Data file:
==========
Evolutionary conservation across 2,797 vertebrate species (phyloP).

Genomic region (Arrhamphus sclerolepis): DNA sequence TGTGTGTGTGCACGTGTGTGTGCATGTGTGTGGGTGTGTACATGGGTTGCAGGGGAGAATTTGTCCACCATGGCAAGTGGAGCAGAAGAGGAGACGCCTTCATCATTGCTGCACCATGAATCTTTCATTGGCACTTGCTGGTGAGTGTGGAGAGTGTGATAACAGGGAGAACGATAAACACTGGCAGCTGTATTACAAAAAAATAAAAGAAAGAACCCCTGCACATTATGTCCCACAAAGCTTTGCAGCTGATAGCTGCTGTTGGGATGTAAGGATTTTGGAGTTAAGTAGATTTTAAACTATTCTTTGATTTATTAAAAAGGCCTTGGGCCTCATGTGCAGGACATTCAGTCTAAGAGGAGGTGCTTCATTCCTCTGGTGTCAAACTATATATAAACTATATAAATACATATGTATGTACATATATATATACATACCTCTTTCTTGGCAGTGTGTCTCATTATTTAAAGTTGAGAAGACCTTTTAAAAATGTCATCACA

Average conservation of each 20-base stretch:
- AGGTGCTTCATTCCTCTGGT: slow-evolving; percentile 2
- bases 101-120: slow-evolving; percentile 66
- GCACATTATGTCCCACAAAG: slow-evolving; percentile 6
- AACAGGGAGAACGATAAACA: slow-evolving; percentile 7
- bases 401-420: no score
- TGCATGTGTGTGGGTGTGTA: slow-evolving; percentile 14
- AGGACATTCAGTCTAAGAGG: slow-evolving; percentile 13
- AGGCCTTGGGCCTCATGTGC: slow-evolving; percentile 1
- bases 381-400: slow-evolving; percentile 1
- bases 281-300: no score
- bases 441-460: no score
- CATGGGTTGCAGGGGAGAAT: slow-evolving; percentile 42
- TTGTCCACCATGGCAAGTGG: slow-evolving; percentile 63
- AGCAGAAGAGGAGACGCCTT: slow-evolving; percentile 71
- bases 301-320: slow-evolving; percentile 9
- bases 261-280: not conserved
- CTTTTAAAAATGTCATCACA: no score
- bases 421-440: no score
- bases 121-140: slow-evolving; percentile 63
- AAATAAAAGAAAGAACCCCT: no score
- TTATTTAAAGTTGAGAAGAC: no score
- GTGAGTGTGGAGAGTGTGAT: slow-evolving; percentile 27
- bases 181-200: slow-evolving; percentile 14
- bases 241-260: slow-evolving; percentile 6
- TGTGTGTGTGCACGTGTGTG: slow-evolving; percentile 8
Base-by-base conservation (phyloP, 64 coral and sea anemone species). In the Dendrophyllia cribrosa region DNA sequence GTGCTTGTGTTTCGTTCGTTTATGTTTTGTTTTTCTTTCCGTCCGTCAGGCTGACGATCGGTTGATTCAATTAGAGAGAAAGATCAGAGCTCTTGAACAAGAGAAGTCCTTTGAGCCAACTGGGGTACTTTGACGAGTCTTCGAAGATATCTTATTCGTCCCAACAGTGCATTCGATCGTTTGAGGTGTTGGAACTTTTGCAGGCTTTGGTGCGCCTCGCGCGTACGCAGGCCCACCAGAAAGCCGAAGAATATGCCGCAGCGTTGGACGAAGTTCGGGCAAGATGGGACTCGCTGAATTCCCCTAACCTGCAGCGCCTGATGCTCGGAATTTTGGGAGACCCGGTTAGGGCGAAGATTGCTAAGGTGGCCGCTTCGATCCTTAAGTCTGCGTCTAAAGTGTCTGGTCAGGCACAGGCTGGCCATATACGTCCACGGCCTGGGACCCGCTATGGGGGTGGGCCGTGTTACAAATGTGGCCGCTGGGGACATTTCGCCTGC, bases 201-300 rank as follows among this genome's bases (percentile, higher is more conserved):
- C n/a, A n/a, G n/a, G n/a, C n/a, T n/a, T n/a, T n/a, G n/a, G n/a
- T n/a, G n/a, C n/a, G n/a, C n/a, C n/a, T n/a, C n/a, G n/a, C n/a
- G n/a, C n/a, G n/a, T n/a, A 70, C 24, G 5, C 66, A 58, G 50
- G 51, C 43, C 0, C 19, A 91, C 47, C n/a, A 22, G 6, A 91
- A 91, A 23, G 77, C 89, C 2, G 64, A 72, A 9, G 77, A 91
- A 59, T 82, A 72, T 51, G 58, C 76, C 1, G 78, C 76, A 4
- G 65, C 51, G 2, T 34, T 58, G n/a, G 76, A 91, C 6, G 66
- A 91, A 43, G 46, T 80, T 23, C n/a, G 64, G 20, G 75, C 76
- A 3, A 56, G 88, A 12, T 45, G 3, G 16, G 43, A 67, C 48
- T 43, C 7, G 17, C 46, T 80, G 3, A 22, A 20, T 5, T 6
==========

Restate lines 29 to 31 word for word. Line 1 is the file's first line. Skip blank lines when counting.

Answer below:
Base-by-base conservation (phyloP, 64 coral and sea anemone species). In the Dendrophyllia cribrosa region DNA sequence GTGCTTGTGTTTCGTTCGTTTATGTTTTGTTTTTCTTTCCGTCCGTCAGGCTGACGATCGGTTGATTCAATTAGAGAGAAAGATCAGAGCTCTTGAACAAGAGAAGTCCTTTGAGCCAACTGGGGTACTTTGACGAGTCTTCGAAGATATCTTATTCGTCCCAACAGTGCATTCGATCGTTTGAGGTGTTGGAACTTTTGCAGGCTTTGGTGCGCCTCGCGCGTACGCAGGCCCACCAGAAAGCCGAAGAATATGCCGCAGCGTTGGACGAAGTTCGGGCAAGATGGGACTCGCTGAATTCCCCTAACCTGCAGCGCCTGATGCTCGGAATTTTGGGAGACCCGGTTAGGGCGAAGATTGCTAAGGTGGCCGCTTCGATCCTTAAGTCTGCGTCTAAAGTGTCTGGTCAGGCACAGGCTGGCCATATACGTCCACGGCCTGGGACCCGCTATGGGGGTGGGCCGTGTTACAAATGTGGCCGCTGGGGACATTTCGCCTGC, bases 201-300 rank as follows among this genome's bases (percentile, higher is more conserved):
- C n/a, A n/a, G n/a, G n/a, C n/a, T n/a, T n/a, T n/a, G n/a, G n/a
- T n/a, G n/a, C n/a, G n/a, C n/a, C n/a, T n/a, C n/a, G n/a, C n/a